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Bug #11156

Indeterminate Behavior for Curly-braced Blocks with Function Argument Missing Parenthesis

Added by faraz (Faraz Yashar) over 5 years ago. Updated over 5 years ago.

Status:
Rejected
Priority:
Normal
Assignee:
-
Target version:
-
ruby -v:
ruby 2.2.2p95 (2015-04-13 revision 50295) [x86_64-linux]
[ruby-core:<unknown>]

Description

Given a function that takes an argument and a block, the behavior wildly varies when parenthesis are omitted from the functions argument.

Consider the following function:

require 'time'

def example(arg)
  puts arg
  if block_given?
    puts yield
  else
    puts "no block"
  end
end

Each of the following example sets presents one example call with parentheses explicitly defined and one whether the parenthesis are omitted.

For most literals (e.g. 1, 'string', true, false, nil, %w[array]), missing parenthesis causes a syntax error.

example(1) { "block" }
# 1
# block
example 1 { "block" }
# SyntaxError: syntax error, unexpected '{', expecting end-of-input

Array literals, however, succeed:

example([1]) { "block" }
# 1
# block
example [1] { "block" }
# 1
# block

Identifiers are called as methods if parentheses are omitted:

example(Time) { "block "}
# Time
# block 
example Time { "block" }
# NoMethodError: undefined method `Time' for main:Object

a = 1
example(a) { "block" }
# 1
# block
example a { "block" }
# NoMethodError: undefined method `a' for main:Object

Object with method calls simply skip the block when no parenthesis are present:

example(Time.now) { "block" }
# 2015-05-15 18:16:50 -0400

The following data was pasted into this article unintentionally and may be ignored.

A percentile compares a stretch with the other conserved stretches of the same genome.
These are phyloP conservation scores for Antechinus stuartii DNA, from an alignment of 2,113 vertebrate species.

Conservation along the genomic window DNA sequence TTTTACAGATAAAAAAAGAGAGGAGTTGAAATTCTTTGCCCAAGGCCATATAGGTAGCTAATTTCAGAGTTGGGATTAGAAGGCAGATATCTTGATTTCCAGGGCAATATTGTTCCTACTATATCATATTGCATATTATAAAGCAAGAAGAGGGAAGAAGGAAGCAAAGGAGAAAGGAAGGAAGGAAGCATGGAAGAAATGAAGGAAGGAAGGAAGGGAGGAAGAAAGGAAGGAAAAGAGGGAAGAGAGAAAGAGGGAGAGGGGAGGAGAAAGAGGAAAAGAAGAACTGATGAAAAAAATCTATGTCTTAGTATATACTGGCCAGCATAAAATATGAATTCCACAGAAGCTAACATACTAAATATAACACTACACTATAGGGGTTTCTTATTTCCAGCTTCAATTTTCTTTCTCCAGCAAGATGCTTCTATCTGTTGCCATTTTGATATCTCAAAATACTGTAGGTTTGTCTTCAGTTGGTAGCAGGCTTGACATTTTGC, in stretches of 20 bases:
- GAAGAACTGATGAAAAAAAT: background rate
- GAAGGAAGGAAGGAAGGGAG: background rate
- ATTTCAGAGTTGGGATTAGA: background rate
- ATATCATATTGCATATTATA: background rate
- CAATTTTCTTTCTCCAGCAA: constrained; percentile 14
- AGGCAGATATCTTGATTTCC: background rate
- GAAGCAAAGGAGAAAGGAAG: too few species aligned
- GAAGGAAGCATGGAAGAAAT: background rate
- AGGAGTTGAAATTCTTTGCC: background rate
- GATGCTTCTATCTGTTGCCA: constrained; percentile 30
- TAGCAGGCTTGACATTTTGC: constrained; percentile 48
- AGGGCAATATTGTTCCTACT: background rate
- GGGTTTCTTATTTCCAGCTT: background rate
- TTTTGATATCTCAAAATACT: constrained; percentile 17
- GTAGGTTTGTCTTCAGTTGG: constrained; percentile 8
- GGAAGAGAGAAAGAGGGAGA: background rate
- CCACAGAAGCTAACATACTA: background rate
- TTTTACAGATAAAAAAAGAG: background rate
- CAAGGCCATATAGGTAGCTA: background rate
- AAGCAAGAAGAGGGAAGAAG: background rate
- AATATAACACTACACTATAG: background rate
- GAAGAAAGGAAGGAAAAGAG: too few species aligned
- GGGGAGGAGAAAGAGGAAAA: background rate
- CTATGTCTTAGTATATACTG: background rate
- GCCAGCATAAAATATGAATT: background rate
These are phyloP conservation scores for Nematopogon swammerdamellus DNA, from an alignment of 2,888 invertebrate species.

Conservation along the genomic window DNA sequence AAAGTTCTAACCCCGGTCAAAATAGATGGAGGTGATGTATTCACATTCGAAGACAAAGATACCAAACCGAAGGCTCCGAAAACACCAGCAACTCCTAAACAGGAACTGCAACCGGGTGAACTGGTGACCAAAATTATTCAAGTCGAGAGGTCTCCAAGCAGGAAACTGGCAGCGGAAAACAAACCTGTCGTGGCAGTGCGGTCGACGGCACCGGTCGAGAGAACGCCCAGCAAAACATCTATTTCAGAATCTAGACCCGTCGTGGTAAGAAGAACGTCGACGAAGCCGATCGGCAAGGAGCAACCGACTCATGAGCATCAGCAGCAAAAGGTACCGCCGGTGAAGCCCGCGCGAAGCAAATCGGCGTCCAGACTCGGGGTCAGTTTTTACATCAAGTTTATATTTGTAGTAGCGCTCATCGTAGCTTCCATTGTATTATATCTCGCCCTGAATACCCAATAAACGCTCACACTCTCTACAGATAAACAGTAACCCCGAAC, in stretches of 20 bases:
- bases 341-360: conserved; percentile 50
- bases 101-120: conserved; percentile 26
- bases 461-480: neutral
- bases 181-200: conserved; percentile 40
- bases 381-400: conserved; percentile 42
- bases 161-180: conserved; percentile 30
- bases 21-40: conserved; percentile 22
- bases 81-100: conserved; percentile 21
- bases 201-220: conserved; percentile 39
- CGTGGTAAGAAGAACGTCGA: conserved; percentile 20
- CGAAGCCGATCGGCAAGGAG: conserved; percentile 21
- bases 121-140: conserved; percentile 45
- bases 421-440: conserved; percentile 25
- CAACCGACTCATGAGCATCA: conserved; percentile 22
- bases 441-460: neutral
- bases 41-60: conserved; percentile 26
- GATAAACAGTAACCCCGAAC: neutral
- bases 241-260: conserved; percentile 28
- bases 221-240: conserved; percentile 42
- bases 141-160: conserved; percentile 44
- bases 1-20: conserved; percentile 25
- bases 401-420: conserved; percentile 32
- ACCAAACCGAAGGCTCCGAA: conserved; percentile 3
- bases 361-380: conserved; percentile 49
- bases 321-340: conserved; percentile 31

# block
example Time.now { "block" }
# 2015-05-15 18:16:50 -0400
# no block

Method calls with arguments behave about the same as the above...

example(Integer(1)) { "block" }
# 1
# block
example Integer(1) { "block" }
# 1
# no block

...except Time.parse gets weird:

example(Time.parse('2015-01-01 0:00:00+00:00')) { "block" }
# 2015-01-01 00:00:00 +0000
# block
# => nil 
example Time.parse('2015-01-01 0:00:00+00:00') { "block" }
# 0000-01-01 00:00:00 +0000  <---- Year 2000?! 
# no block
# => nil

The lack of consistency across these use cases is extremely confusing and misleading. I'm of the opinion that parentheses omission should, in all cases, lead to a syntax error.

#1

Updated by nobu (Nobuyoshi Nakada) over 5 years ago

  • Description updated (diff)
  • Status changed from Open to Rejected

What's your point?

Time.parse states as:

# If a block is given, the year described in +date+ is converted by the
# block.  For example:
#
#     Time.parse(...) {|y| 0 <= y && y < 100 ? (y >= 69 ? y + 1900 : y + 2000) : y}
#2

Updated by faraz (Faraz Yashar) over 5 years ago

I'm trying to demonstrate that the syntax is very confusing and error-prone, especially given that do ... end blocks do not behave similarly due to precedence differences.

Consider the travel_to time travel method given by Rails' ActiveSupport::Testing::TimeHelpers. One would naturally expect that the following two statements would behave equivalently...

travel_to Time.parse('2015-01-01 00:00:00 +0000') do
 Time.now # => 2015-01-01 00:00:00 +0000
end

travel_to Time.parse('2014-01-01 00:00:00 +0000') {
 Time.now # => 2015-05-16 03:52:24 -0400
}

...but they don't because of precedence behaviors. To me, these differences violate the principle of least astonishment, and they cause more confusion and open room for errors.

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